grandson of Chandragupta; most honored emperor for his commitment to spreading peace and prosperity to all; was buddhist but accepted other religions; decline came after his death
Golden Age of India; ruled through central government but allowed village power; restored Hinduism
title for the local Hindu rulers who left in charge by the sultans
Chandra Gupta II
Further expanded the empire and strengthened its economy. His reign was a period of prosperity. Gupta Empire reached its height under his rule.
the most common language of modern day India
A group of writings sacred in Hinduism concerning the relations of humans, God, and the universe.
The most important work of Indian sacred literature, a dialogue between the great warrior Arjuna and the god Krishna on duty and the fate of the spirit.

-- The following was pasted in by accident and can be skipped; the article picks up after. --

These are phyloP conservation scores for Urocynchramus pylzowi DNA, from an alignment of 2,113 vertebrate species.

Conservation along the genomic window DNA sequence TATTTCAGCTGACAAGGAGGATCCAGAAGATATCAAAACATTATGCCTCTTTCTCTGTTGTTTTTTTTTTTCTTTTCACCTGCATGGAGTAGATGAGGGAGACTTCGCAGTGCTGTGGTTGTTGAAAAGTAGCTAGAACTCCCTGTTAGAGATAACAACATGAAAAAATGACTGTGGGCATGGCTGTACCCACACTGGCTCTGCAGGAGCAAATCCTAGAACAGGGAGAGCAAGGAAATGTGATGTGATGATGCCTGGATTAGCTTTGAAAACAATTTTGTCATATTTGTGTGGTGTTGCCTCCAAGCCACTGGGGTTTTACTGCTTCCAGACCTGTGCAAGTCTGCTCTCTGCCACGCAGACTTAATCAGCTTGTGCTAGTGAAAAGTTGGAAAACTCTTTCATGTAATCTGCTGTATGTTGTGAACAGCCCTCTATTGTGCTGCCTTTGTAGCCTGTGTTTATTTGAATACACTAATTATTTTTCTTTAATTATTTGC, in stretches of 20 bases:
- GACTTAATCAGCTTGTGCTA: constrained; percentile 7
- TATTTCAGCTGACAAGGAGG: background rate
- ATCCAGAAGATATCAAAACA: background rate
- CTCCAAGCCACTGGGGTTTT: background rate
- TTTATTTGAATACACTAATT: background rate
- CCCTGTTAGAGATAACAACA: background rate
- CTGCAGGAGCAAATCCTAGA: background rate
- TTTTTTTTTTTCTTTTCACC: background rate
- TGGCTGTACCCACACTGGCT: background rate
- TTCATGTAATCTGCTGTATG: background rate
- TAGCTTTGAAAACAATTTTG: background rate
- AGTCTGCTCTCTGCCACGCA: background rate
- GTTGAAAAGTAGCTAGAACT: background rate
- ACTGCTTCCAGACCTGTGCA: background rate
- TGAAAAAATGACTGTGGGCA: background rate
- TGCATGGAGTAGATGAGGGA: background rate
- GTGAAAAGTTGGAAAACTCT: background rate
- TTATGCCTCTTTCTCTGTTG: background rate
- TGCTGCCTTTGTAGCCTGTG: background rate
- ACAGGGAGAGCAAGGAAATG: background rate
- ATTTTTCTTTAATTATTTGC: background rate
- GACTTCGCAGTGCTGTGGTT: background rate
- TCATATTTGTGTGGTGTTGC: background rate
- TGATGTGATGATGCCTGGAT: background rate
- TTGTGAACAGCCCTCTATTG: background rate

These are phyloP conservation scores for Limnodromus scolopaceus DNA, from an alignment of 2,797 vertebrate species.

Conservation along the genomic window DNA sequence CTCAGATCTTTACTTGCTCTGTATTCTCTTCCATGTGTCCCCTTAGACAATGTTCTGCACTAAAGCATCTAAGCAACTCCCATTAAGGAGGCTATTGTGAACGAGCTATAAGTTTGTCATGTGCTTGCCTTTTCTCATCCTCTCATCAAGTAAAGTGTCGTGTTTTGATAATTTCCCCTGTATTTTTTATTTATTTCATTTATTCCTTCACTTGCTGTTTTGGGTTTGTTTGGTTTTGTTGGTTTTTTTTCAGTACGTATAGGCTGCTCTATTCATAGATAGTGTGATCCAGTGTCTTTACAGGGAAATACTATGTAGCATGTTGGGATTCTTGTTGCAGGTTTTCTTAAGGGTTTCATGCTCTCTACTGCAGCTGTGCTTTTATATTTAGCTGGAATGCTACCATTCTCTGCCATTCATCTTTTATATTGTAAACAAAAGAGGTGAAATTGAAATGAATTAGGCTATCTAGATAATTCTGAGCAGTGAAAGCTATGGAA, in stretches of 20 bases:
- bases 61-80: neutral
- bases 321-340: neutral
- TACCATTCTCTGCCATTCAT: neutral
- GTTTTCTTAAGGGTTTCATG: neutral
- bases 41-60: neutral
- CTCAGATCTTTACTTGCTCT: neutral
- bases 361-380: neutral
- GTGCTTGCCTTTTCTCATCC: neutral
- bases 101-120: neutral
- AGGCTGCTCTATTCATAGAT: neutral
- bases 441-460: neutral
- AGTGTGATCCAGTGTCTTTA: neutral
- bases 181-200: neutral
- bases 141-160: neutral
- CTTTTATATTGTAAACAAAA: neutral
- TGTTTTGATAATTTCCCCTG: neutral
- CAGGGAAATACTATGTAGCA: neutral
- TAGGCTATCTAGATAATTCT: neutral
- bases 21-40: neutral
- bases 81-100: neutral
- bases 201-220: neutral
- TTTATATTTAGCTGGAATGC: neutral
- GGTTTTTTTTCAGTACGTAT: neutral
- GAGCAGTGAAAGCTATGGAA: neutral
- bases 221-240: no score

Rulers who controlled most of India in the sixteenth and seventeenth centuries
in Hinduism, the monkey god and helper of Rama Flying Monkey who saves Sita from Ravana often worshipped as a protector
A Mughal emperor who continued his father's religious tolerance but clashed with the rebellious Sikhs.
Mogul emperor of India during whose reign the finest monuments of Mogul architecture were built (including the Taj Mahal at Agra) (1592-1666)
Shah Jahan's wife who had a building named after her (Taj Mahal) , as he was only passionate about her and beautiful buildings
Hindu belief in nonviolence & reverence for all